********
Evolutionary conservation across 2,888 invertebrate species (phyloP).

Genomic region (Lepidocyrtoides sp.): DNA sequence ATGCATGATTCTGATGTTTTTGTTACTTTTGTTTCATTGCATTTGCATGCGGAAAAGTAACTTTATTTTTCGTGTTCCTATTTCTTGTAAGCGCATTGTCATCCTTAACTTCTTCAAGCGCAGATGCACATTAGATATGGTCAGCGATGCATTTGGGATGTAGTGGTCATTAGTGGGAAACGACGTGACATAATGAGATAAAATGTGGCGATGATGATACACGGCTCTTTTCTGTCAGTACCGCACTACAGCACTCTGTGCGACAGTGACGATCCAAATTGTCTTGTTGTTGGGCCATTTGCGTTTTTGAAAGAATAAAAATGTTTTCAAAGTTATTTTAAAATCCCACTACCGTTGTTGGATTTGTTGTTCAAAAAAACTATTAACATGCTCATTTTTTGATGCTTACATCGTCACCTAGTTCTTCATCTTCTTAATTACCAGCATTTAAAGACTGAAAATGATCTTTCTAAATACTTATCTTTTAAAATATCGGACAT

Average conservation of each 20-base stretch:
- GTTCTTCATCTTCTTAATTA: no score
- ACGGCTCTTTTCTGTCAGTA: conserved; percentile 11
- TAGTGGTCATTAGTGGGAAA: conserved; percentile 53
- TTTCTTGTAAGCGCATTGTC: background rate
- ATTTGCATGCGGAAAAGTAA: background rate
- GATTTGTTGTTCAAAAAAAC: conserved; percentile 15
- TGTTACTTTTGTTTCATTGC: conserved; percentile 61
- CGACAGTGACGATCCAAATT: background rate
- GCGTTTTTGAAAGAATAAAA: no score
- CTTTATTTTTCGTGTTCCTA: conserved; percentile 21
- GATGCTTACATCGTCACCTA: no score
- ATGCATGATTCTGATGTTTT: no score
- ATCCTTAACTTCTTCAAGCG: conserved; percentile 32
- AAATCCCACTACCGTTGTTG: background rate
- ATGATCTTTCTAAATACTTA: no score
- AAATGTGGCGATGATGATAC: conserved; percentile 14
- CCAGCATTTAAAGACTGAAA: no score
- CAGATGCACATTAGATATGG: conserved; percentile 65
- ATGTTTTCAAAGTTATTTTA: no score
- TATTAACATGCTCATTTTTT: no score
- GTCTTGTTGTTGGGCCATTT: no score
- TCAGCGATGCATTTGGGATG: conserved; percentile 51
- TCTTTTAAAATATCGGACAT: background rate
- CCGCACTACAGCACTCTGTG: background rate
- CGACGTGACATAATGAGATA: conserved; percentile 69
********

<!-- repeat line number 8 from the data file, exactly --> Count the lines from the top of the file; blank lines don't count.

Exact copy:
- ATTTGCATGCGGAAAAGTAA: background rate